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As I am developing my database, I am working to ensure data integrity. So, for example, a Book should be deleted when its Author is deleted from the database (but not vice-versa), assuming one author.

When I setup the foreign-key, I did set up a CASCADE, so I feel like this should happen automatically if I perform a delete from LINQ. Is this true? If not, do I need to perform all the deletes on my own, or how is this accomplished?

My second question, which goes along with that, is: does the database ensure that I have all the appropriate information I need for a row when I add it to the table (e.g. I can't add a book that doesn't have an author), or do I need to ensure this myself in the business logic? What would happen if I did try to do this using LINQ to SQL? Would I get an exception?

Thanks for the help.

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2 Answers

up vote 1 down vote accepted

A cascading foreign key will cascade the delete automatically for you.

Referencial integrity will be enforced by the database; in this case, you should add the Author first and then the Book. If you violate referencial integrity, you will get an exception.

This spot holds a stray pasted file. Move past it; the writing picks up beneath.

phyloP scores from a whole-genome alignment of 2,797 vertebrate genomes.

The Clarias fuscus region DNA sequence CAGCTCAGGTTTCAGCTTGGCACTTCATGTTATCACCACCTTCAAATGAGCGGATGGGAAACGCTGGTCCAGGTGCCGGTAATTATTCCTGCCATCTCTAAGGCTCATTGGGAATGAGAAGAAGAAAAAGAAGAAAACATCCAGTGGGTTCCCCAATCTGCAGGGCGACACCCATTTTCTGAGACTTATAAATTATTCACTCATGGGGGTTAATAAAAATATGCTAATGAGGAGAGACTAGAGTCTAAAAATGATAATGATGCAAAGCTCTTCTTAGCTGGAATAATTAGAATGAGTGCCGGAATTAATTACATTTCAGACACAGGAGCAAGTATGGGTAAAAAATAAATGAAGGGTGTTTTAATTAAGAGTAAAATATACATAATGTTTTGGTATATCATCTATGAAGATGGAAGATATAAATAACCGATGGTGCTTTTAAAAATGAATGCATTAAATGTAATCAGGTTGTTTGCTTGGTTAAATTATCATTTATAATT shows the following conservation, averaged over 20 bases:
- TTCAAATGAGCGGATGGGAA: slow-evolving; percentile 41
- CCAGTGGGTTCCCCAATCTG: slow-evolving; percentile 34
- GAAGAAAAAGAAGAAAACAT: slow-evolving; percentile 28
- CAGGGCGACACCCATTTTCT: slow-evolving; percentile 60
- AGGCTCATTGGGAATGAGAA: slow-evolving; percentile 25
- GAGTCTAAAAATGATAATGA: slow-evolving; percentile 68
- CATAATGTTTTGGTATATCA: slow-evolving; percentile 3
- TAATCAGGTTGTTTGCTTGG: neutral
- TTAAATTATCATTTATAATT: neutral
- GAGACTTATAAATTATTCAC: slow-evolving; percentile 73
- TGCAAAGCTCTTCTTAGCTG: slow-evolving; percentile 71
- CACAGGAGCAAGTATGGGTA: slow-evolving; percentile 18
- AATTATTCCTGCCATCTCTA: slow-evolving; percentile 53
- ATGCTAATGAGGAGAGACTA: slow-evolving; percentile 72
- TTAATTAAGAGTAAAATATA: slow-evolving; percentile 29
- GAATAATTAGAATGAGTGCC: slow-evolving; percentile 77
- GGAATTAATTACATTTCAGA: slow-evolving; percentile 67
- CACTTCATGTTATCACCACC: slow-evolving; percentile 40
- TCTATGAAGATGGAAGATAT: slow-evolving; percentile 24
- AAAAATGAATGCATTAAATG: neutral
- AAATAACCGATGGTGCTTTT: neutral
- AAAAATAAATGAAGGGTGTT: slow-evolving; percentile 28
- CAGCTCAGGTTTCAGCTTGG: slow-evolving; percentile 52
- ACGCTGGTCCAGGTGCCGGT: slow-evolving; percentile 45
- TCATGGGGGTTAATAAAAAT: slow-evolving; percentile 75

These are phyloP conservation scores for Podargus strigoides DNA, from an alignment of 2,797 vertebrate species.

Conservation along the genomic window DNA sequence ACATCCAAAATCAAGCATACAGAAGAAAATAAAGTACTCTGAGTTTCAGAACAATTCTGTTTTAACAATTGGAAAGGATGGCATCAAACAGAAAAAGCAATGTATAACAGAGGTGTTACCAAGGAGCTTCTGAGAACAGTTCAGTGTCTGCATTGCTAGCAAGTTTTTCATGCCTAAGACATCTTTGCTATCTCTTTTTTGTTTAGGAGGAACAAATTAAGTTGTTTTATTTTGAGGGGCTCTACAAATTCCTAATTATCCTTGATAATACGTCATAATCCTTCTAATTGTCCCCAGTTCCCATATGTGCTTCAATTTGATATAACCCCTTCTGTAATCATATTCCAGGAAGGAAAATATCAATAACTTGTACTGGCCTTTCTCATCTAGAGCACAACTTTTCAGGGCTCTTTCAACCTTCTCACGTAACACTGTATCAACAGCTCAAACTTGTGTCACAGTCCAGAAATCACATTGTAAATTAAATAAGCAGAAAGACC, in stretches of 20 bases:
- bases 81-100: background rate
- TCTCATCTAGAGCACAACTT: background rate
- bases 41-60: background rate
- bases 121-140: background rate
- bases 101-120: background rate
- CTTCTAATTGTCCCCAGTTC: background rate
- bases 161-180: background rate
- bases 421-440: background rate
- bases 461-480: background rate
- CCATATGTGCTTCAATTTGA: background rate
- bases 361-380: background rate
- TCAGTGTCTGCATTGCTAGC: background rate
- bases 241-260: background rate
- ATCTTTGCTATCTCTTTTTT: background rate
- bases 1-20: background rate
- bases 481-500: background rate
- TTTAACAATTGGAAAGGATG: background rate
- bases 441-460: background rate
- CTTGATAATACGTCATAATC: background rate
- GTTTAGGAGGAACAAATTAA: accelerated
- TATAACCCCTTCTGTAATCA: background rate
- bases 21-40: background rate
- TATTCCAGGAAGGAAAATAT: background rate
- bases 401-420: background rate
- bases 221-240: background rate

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It sounds like for second question you may be interested in using a transaction. For example, you need to add several objects to the database and want to make sure all get added or none. This is what a database transaction accomplishes. And, yes you should do this in your data/business layer, you can do this by adding partial class to your datacontext classes. If your business process states that for example EVERY user MUST have ADDRESS or something to that nature. This is up to your case scenario.

LINQ automatically uses transactions provided you are within a single (using), i.e you perform everything in that one step.

If you need to perform multiple steps or combine with non LINQ database action then you can use the transaction scope. You need to enable DISTRIBUTED TRANSACTION SERVICE. This allows transactions across for example files and database.

See TransactionScope

using (TransactionScope scope = new TransactionScope())
{
do stuff here
scope.Complete
}
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